In Drutt’s opinion, Moty distinguishes herself from her contemporaries because they are concerned with materiality or social and political commentary while she looks to the history of art for inspiration. He attributes her interest in the play of light in interior and exterior spaces to German Expressionist architects and filmmakers of the first half of the 20th century and finds that her work aligns better with that of the Hungarian-born Bauhaus instructor László Moholy-Nagy than with DePatta’s. Like Moholy-Nagy, Moty deals with the fundamentals: color, light, texture, and symmetry. Drutt concludes his thought-provoking essay by reaffirming Pepich’s contention that Moty is an “American original.”
Helen W. Drutt English’s narratives often combine biographical and aesthetic descriptions with her own personal reminiscences. Her approach humanizes the artist and makes the work more accessible. In Quiet Elegance, she publishes from her extensive archive carefully chosen correspondence between herself and Moty, often annotating these materials; she also provides copious explanatory endnotes. The letters and emails provide primary-source substantiation of the observations in the two preceding essays as well as welcome insight into Moty’s personality, daily life, and enduring friendships.
It is here, in correspondence between Drutt English and Moty, for example, that the reader fully comprehends the toxicity of the materials Moty was using in her photo-etching and electroplating that led to her new aesthetic in the late 1970s and early 80s. More importantly, the posts provide windows into Moty the person: the reader begins to understand the total commitment she makes to whatever she undertakes—be it selecting cut gemstones or making sure that no lemon from the tree that she and her life partner, metalsmith Michael Croft, planted go to waste. But most telling, the reader sees the depth of Moty’s loyalty to those who have befriended and mentored her, for example her ongoing efforts to ensure that colleagues such as Woell and Fenster, who counseled and guided so many in the field, receive recognition for their labors.
Moty’s beautifully written chronology includes archival photographs and brings the publication full circle. She talks about her family and early years and then discusses her education and teaching, describing her positions and colleagues; her primary patrons; subsequent travels that impacted her aesthetic; and in more recent years, the key exhibitions in which she participated and awards she received. Although both Pepich and Drutt laud her for taking part in the early, small, regional art museum- and university-based survey shows that helped foster and promote Studio Craft, none of the authors calls out those that specifically furthered Moty’s career. Such information would have been invaluable as there is now a groundswell, as part of revisionist craft history, to recognize and celebrate regionalism.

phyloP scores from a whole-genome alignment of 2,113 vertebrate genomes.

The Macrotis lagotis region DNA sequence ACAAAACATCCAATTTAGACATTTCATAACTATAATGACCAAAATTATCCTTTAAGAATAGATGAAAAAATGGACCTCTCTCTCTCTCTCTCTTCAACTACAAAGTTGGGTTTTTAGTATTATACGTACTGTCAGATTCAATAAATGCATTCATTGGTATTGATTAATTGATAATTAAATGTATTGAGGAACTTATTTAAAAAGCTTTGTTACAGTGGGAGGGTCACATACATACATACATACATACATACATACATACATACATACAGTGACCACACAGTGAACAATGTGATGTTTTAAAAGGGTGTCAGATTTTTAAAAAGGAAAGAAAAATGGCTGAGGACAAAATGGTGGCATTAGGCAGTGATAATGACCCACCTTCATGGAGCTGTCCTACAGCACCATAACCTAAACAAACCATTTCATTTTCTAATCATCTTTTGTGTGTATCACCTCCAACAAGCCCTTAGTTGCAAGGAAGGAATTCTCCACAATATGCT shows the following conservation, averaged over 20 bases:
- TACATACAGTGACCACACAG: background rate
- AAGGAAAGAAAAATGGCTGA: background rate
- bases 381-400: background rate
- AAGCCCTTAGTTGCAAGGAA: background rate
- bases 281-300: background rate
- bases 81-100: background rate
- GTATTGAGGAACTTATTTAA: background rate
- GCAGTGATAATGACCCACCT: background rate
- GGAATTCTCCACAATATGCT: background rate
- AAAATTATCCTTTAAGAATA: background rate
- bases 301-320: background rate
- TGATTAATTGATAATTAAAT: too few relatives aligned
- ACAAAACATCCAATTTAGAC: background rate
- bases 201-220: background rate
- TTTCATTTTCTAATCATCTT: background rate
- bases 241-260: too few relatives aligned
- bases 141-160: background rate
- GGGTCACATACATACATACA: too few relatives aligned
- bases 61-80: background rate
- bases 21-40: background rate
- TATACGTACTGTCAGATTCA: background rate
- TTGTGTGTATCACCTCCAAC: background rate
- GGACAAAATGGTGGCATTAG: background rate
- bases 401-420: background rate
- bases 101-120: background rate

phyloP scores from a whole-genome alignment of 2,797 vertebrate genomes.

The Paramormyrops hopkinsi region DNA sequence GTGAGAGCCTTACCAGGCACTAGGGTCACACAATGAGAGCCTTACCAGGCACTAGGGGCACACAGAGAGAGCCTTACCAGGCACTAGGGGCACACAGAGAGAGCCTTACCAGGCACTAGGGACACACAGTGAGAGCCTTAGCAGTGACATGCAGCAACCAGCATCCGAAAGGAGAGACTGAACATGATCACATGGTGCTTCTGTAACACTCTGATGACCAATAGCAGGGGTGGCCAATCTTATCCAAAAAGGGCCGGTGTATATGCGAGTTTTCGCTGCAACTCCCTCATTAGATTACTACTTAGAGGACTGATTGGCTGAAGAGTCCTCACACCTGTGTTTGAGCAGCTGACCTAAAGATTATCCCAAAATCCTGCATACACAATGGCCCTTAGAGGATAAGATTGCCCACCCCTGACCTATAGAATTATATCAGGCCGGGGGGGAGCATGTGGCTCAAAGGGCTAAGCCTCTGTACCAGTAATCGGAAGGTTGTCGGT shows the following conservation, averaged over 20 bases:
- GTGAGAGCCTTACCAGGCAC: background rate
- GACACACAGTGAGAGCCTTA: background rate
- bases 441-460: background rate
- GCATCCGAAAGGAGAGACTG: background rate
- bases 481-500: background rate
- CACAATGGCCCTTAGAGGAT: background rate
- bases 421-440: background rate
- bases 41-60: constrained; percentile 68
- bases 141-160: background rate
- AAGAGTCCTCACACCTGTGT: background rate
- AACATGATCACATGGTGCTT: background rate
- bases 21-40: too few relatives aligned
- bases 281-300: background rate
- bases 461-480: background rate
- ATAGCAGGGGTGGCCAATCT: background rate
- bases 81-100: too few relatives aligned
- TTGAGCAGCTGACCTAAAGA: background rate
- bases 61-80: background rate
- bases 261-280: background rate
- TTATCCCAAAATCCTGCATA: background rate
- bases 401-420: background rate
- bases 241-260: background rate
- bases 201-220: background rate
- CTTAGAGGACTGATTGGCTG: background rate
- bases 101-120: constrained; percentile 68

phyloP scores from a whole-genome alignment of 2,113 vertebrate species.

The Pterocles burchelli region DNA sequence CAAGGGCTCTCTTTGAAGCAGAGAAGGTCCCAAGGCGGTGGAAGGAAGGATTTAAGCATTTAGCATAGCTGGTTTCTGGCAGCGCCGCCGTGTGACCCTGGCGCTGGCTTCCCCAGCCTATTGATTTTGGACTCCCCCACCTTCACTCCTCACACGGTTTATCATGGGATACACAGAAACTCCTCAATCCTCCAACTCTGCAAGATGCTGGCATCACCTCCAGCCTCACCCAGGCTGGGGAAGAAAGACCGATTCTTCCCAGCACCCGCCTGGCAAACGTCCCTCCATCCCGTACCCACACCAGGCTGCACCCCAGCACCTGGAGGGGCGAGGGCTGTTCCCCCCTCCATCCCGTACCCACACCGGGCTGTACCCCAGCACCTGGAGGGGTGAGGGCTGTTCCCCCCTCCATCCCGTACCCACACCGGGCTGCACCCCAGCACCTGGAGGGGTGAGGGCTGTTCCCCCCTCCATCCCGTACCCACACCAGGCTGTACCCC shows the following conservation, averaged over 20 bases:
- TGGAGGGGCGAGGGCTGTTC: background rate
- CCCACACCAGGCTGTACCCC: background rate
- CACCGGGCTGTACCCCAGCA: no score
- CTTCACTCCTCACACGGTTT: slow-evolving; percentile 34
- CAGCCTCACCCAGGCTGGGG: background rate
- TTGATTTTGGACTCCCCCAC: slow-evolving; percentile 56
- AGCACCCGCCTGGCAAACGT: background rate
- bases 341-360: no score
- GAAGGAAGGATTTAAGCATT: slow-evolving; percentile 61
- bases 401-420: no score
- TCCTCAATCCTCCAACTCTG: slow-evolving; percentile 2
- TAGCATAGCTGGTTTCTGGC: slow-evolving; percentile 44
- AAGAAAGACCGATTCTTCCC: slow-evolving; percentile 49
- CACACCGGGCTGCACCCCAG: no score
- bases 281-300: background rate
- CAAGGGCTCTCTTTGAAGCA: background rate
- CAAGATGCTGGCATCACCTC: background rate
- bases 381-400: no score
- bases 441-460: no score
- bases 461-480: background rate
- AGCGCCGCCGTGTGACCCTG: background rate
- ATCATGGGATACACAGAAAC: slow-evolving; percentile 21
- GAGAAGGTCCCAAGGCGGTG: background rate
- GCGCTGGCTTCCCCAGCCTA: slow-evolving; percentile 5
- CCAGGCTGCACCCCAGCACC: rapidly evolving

An extensive bibliography and exhibition history round out the book. The sole disruptive element of Quiet Elegance: The Jewelry of Eleanor Moty lies in a design detail: for a reader accustomed to publications where texts are indented to indicate lengthy quotations, the indentations of alternating paragraphs may prove confusing.
The monograph is sumptuously illustrated with stunning, full-page color plates. Multiple images are arranged to show the evolution of a particular concept. One of the most laudatory features of this publication, however, is the juxtaposition of color plates of preliminary sketches with the corresponding realized designs. Pepich explains that these sketches are integral to Moty’s creative process. She would first scan a stone, then place a sheet of tracing paper over the printed scanned image and draw a design for a brooch using the scanned stone as focal point. By moving the tracing paper and repeating the process, she fills all or most of the sheet with sketches for brooches. Finally, Mary Beth Kreiner, art librarian, Cranbrook Academy of Art Library, Bloomfield Hills, MI, US, deserves special commendation for procuring the comparative literature used as the basis for this review.
Overall, Quiet Elegance: The Jewelry of Eleanor Moty is an extremely sensitive testament to the refined, sophisticated aesthetic of a kind and gracious artist.
 The author wishes to thank Mary Beth Kreiner, art librarian, Cranbrook Academy of Art Library, Bloomfield Hills, MI, US, for procuring the comparative literature used as the jumping off point for this review.
 Moty’s tenure at the University of Wisconsin–Madison lasted from 1972 until her retirement in 2001.
 Bruce W. Pepich, “Quiet Elegance: The Jewelry of Eleanor Moty,” in Quiet Elegance: The Jewelry of Eleanor Moty, 7.